Don’t forget to abide by a country’s code. This may mean covering your head in Muslim countries or conservative regions and tipping more than is custom in Canada and America as, after all,  you’re in someone else’s home. It’s your responsibility to suss out the local etiquette – for instance it’s a punishable offence to drink, or to be under the influence of alcohol, in public in the UAE. By showing respect, you’ll be more readily welcomed by the locals.


By this we mean supporting, small locally owned and run hotels, shops and tour guides thereby putting money into local pockets as opposed to impersonal, international chains. On the subject of dosh, don’t get carried away trying to get the best deal. Haggling in markets is a lot of fun but keep in mind that the £5 you’re saving, could feed the vendor’s entire family for a week. Make sure you know what’s happening in the country/city you’re visiting. So, for example, if there’s a water shortage, keep showers to a minimum and reuse water bottles wherever possible.

Some destinations are more dangerous than others but the risk of robbery is always rife – regardless of which country or city you’re visiting – so think about carrying a fake wallet containing an expired credit card and a few coins or small notes that that you can hand over (and hopefully fool) a potential robber with. And it goes without saying that the fewer flashy items you wear or carry, the less of a target you’ll be. Speaking of which, don’t overshare on social media. Turns out that – in the age of social media – thiefs are using sites such as Twitter and Instagram to track the movements of potential victims. Reduce the risk of becoming a victim by only posting updates of your trip, once you have moved on from a particular destination. And never reveal details of your accommodation – this is an open invitation to be targeted.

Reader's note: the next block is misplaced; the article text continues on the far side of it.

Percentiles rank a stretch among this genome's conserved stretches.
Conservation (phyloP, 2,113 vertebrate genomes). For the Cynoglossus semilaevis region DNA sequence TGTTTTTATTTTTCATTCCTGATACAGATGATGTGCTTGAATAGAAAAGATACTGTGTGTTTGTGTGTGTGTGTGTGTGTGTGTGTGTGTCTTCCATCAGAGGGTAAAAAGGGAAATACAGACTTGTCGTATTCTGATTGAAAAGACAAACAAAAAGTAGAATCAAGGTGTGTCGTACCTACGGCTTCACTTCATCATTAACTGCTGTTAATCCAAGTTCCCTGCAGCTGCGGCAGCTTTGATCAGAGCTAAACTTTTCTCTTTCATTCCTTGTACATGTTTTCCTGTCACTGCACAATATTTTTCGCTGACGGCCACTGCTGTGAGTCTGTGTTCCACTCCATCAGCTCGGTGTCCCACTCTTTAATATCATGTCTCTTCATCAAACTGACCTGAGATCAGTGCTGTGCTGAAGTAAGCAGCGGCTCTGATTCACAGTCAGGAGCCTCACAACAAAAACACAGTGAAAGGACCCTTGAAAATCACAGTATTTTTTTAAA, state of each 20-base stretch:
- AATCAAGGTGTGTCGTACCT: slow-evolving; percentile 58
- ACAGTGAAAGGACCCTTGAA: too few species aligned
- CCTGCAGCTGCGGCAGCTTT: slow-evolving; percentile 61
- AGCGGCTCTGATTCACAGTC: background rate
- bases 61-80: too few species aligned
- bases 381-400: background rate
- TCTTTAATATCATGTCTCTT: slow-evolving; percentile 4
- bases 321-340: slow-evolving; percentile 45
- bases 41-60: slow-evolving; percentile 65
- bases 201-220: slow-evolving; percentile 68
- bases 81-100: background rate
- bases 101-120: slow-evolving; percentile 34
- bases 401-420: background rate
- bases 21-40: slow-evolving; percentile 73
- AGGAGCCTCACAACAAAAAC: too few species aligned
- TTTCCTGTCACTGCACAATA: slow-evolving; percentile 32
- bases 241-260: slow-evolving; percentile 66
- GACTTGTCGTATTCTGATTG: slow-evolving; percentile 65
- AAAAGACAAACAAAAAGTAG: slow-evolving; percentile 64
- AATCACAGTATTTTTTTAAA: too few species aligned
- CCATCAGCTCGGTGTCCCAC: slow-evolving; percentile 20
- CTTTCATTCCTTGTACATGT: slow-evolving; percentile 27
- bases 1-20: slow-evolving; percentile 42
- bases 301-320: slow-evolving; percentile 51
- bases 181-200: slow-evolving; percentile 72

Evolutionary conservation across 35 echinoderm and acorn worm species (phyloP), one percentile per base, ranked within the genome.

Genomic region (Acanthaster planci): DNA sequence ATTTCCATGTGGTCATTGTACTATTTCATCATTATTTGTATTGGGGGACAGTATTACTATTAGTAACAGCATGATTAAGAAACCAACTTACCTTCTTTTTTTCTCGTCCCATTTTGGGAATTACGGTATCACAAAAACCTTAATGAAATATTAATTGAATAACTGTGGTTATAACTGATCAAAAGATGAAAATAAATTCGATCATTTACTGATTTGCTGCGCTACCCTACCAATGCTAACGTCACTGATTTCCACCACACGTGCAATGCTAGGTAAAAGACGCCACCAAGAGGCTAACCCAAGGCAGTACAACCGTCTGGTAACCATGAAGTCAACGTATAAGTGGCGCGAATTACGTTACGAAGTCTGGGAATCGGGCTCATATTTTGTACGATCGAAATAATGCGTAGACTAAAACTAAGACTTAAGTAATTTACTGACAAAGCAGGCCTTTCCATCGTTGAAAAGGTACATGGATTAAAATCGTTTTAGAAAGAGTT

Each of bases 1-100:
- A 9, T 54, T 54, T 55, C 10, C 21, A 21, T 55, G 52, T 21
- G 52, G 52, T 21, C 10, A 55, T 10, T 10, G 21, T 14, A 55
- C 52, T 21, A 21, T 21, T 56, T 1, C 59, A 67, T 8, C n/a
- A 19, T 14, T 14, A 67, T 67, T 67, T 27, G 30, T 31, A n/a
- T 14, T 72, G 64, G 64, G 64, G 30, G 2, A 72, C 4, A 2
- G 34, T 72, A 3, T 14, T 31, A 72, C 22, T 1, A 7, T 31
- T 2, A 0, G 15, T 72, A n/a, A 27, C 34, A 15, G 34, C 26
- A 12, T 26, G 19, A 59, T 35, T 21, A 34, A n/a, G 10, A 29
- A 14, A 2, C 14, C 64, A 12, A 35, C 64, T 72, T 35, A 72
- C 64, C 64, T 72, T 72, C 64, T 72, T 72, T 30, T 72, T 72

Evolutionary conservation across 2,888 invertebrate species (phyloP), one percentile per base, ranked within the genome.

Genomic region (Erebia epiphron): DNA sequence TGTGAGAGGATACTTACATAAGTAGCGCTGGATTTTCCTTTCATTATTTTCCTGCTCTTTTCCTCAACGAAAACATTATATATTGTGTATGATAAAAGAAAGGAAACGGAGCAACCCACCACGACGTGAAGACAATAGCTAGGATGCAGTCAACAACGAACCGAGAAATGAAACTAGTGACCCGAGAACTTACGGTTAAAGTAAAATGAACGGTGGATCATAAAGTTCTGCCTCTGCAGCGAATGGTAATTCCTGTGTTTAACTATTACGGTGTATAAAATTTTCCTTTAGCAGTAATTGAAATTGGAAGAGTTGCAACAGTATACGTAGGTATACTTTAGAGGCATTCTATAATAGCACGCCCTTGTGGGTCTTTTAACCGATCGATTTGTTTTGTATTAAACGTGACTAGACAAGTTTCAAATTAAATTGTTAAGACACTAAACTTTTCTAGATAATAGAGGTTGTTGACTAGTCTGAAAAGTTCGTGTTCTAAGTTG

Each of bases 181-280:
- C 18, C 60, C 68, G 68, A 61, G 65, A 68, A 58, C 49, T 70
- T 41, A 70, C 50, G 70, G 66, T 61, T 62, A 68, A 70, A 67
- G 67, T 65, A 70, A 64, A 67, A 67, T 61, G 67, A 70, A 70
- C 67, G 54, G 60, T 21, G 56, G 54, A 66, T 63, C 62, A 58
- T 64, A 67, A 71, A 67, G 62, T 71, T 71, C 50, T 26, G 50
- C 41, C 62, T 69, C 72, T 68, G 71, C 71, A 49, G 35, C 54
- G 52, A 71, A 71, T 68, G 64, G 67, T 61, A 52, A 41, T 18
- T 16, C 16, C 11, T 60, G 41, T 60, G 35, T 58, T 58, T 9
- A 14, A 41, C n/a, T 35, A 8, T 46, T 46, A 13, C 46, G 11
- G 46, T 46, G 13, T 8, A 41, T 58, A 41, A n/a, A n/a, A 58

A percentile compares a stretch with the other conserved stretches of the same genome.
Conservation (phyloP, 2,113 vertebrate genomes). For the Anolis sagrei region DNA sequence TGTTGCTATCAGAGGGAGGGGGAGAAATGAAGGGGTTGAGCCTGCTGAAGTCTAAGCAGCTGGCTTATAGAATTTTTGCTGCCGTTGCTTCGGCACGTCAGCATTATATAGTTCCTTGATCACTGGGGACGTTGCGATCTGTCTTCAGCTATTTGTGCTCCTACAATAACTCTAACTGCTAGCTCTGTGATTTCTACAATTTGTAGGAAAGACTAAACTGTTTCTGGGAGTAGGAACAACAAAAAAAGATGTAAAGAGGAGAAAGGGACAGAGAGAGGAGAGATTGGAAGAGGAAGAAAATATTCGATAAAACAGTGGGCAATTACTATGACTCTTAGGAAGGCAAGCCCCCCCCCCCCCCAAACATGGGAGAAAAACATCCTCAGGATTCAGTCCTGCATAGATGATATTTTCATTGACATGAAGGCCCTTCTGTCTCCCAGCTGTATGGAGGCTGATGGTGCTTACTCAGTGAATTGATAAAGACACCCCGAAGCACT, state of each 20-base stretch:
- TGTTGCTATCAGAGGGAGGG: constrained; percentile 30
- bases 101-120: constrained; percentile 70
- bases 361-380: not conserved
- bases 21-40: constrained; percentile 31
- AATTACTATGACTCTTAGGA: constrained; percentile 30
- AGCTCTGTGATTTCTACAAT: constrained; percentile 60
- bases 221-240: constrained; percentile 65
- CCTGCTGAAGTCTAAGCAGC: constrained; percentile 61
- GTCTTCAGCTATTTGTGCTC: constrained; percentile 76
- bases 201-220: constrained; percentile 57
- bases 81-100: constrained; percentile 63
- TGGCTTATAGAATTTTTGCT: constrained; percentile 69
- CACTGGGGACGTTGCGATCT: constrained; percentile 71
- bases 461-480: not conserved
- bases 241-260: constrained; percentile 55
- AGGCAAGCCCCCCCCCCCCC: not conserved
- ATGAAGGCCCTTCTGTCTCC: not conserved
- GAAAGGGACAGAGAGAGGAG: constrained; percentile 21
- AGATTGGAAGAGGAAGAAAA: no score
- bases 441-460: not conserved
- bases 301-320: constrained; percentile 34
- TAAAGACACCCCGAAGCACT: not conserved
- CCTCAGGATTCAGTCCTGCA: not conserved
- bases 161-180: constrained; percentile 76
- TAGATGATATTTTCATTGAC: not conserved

Don’t be a critic: keep in mind – especially in third world countries – that things won’t always go to plan. Flights get cancelled and planes and trains delayed, while buses break down on a daily basis. Just breathe and go with the flow… if you’re determined to bad mouth a place, why bother even boarding that plane in the first place?

Even if you’re on a strict budget, it’s worth splashing the cash and booking a respectable room for when your first touch down in a new town. Not only are you guaranteed a good night’s sleep but you’ll have somewhere safe to head after an exhausting journey. And often you’ll find that the extra say 100,000 Vietnamese dong for a decent rather than dingy room, works out to be as little as £5 extra each night.